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Can J Kidney Health Dis. 2016 Jun 1;3:27. doi: 10.1186/s40697-016-0118-5. eCollection 2016.

Conventional hemodialysis is associated with greater bone loss than nocturnal hemodialysis: a retrospective observational study of a convenience cohort.

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Women's College Hospital, Department of Medicine, University of Toronto, 76 Grenville Avenue, Room 3426, Toronto, ON M5S 1B1 Canada.
St. Michael's Hospital, Division of Nephrology, University of Toronto, Toronto, Canada.
Division of Nephrology, Toronto General Hospital, University Health Network, University of Toronto, Toronto, Canada.


in English, French


Compared with the general population, end-stage renal disease patients are at increased risk for bone loss and fractures. Nocturnal hemodialysis offers superior calcium-phosphate control and improved uremic clearance compared with conventional hemodialysis. Rates of bone loss by type of hemodialysis are unknown.


This study aims to determine whether there are differences in bone loss between frequent nocturnal hemodialysis and conventional hemodialysis.


This is a retrospective observational study.


Participants were selected from two teaching hospitals in downtown Toronto.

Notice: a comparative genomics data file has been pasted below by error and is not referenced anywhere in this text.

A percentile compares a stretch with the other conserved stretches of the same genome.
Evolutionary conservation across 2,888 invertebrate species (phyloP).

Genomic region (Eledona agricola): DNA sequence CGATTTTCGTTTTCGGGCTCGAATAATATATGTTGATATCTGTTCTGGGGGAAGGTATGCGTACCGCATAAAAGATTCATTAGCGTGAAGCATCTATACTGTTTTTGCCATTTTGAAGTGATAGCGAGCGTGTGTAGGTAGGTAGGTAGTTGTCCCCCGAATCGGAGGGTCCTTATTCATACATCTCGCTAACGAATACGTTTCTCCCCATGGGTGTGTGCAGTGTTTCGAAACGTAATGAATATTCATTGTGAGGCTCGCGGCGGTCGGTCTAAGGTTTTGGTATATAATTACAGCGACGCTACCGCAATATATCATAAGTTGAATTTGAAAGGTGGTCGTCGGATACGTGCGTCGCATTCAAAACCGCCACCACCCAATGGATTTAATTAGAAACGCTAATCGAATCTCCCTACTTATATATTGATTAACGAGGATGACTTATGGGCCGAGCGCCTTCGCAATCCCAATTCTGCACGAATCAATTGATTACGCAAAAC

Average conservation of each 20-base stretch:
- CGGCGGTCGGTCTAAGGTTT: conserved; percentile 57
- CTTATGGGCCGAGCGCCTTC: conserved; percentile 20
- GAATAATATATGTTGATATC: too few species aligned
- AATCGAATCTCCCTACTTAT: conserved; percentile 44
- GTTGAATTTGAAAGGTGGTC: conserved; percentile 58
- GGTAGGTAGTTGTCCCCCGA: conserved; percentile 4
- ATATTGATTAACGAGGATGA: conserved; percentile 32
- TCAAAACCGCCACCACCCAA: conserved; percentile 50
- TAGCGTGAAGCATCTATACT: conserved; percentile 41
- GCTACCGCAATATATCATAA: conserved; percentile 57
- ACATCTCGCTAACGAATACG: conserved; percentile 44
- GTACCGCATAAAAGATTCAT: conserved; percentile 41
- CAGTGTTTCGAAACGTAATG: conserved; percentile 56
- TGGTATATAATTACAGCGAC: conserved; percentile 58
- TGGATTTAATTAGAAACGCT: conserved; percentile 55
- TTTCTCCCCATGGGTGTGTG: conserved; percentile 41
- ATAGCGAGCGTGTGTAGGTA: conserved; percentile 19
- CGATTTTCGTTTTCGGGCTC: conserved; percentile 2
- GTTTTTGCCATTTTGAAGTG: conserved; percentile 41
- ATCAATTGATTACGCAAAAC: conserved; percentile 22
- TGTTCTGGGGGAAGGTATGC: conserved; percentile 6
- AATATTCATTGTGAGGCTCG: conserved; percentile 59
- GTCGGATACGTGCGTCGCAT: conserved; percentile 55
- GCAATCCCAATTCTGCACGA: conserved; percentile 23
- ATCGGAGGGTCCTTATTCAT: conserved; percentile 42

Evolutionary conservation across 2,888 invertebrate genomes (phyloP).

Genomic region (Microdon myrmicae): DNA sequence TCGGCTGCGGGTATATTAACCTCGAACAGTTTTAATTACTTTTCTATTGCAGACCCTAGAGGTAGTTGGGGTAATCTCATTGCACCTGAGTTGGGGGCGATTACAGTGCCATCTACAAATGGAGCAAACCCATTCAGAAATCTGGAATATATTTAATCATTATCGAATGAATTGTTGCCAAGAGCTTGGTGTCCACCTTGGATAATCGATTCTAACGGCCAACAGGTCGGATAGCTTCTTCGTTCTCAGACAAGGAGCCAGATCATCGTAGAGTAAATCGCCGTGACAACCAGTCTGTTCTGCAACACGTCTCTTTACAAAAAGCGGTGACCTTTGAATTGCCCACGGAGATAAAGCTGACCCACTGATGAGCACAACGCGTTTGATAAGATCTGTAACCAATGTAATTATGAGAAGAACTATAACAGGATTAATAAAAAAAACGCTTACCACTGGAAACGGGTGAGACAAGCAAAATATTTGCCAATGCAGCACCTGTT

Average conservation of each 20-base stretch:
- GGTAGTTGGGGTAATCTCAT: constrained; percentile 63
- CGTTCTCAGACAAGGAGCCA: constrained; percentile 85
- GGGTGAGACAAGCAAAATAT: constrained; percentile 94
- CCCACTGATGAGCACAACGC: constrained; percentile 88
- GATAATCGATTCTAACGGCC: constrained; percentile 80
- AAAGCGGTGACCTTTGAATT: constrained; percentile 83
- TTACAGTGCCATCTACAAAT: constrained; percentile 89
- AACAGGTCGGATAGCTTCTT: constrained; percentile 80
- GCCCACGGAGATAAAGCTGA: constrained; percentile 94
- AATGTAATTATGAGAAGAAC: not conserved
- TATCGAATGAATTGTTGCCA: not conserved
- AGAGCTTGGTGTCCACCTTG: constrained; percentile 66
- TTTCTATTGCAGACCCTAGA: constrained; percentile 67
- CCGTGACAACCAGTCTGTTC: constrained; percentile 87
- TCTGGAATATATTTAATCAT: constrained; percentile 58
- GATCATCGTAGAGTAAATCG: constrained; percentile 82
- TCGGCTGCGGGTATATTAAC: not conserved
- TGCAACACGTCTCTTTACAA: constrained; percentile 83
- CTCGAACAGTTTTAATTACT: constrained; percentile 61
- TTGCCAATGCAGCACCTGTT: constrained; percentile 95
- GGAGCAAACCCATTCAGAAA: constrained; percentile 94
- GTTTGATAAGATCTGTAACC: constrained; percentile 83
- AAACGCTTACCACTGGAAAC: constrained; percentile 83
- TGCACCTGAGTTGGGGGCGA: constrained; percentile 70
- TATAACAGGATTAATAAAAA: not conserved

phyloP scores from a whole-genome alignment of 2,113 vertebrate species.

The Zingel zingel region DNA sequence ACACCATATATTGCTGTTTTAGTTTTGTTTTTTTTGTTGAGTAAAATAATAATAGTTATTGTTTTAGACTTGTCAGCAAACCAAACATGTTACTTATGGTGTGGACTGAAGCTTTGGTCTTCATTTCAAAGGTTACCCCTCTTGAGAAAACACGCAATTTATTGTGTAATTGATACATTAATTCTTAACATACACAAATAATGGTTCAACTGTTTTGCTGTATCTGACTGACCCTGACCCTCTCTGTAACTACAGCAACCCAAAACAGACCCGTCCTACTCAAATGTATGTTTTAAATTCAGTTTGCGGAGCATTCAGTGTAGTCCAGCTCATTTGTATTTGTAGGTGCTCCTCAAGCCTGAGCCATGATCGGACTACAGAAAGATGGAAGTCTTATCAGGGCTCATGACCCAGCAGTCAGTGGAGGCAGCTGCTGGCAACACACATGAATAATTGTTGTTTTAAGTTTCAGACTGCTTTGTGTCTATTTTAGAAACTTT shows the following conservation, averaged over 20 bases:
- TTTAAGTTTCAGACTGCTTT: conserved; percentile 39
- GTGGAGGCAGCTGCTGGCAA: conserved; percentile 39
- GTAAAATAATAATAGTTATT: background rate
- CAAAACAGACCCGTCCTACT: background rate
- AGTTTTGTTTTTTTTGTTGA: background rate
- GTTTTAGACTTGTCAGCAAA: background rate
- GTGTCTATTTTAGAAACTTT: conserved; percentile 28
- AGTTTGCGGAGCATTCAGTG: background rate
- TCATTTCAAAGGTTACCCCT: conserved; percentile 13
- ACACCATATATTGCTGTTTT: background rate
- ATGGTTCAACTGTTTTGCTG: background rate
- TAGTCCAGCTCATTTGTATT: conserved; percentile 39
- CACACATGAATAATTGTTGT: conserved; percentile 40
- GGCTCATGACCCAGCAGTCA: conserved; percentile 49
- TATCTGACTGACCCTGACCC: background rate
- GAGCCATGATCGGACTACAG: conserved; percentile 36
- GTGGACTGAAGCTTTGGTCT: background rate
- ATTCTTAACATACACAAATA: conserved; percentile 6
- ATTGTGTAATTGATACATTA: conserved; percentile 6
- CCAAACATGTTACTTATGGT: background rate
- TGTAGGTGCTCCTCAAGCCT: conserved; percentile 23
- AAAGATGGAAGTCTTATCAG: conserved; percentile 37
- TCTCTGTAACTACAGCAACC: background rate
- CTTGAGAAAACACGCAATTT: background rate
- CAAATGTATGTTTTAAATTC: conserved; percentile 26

The study included 88 participants on dialysis for at least 6 months (52 patients on conventional hemodialysis and 36 patients converted from conventional hemodialysis to nocturnal hemodialysis). Patients on peritoneal dialysis and with previous renal transplants were excluded.


We obtained demographic variables and biochemical data by a chart review. We examined changes in bone mineral density at the hip (femoral neck, total hip) and spine (L1 to L4) measured at baseline and about 1 year in the two groups.


We used Student's t test for evaluation of between-group mean differences in demographic and biochemical parameters. We used linear regression models adjusted for baseline age, weight, dialysis vintage, markers of mineral metabolism (serum phosphate, serum calcium, and parathyroid hormone), and baseline bone mineral density at the femoral neck, total hip, and lumbar spine to determine the annualized percent change by hemodialysis type.


Conventional hemodialysis subjects were older than nocturnal hemodialysis subjects (66 ± 9 vs 43 ± 10 years; p < 0.0001) with no significant differences in weight, dialysis vintage, serum phosphate, or parathyroid hormone between the two groups at baseline. In a period over 1 year, conventional hemodialysis compared to nocturnal hemodialysis subjects had significantly greater bone mineral density losses at all sites (1.6 % loss at the lumbar spine (95 % confidence interval (CI) 0.2-3.1), 1.3 % loss at the femoral neck (95 % CI 0.1-2.5), and 1.1 % loss at the total hip (95 % CI 0.1-2.6).


Some limitations to this study are the lack of medication administration history, short duration (~1 year), and small sample sizes.


This is the first study comparing bone density between hemodialysis modalities. Our study demonstrates that bone loss is less in nocturnal hemodialysis compared to that in conventional hemodialysis which may result in less fractures. Larger observational studies are ultimately needed to confirm preliminary findings from our study.


Bone mineral density; Calcium; Conventional hemodialysis; DXA; Nocturnal home hemodialysis; Parathyroid hormone; Phosphate

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